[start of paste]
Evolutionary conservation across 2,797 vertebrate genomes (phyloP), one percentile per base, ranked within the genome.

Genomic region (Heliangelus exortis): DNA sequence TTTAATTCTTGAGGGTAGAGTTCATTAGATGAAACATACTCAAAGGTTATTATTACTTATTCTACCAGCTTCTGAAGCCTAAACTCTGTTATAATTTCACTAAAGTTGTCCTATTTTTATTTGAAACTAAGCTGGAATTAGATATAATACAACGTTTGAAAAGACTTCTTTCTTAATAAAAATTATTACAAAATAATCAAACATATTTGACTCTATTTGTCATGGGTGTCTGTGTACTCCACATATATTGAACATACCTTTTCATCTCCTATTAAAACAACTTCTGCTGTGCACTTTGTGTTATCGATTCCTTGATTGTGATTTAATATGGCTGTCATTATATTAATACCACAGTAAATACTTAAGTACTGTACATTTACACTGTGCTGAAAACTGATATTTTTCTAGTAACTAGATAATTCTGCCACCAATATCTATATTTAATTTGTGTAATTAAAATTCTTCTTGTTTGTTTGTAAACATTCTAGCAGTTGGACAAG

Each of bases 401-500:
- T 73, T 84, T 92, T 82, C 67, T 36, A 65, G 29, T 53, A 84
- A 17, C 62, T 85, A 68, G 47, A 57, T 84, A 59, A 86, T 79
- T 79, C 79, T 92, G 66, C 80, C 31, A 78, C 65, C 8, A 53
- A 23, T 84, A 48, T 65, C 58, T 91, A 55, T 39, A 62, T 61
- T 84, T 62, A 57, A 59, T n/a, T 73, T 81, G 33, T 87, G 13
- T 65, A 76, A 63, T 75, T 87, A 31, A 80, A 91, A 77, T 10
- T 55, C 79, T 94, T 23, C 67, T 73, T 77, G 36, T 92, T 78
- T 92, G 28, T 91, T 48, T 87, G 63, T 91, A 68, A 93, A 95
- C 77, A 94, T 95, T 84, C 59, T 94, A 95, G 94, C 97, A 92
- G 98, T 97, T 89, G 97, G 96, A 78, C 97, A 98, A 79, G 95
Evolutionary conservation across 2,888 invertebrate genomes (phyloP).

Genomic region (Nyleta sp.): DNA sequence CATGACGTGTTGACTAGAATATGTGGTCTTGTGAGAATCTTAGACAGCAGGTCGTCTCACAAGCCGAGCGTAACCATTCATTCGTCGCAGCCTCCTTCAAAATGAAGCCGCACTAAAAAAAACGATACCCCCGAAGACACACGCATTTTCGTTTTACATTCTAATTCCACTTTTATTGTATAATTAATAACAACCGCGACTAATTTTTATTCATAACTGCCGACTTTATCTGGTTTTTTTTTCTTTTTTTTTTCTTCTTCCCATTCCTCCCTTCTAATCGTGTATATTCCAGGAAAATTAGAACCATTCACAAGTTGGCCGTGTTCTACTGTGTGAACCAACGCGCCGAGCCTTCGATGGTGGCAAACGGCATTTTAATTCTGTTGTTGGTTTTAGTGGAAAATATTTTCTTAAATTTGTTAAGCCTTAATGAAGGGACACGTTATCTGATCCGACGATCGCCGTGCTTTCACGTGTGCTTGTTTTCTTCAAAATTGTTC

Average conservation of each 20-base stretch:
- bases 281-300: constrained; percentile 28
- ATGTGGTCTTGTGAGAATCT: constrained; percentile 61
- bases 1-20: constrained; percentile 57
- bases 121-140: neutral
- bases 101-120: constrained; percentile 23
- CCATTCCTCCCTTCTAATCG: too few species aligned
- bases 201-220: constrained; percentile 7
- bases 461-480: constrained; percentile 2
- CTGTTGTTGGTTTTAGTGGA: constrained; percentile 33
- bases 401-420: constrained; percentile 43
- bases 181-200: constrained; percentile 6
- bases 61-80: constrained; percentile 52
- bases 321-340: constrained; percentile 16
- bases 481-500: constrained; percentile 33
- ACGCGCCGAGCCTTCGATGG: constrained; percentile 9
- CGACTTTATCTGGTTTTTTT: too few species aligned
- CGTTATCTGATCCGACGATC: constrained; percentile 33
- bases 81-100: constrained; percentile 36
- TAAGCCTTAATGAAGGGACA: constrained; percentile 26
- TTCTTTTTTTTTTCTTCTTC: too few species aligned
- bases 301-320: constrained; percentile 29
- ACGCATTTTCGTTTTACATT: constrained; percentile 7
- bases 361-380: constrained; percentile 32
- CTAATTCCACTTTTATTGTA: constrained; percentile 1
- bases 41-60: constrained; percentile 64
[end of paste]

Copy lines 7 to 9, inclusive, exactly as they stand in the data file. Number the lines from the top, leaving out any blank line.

- A 23, T 84, A 48, T 65, C 58, T 91, A 55, T 39, A 62, T 61
- T 84, T 62, A 57, A 59, T n/a, T 73, T 81, G 33, T 87, G 13
- T 65, A 76, A 63, T 75, T 87, A 31, A 80, A 91, A 77, T 10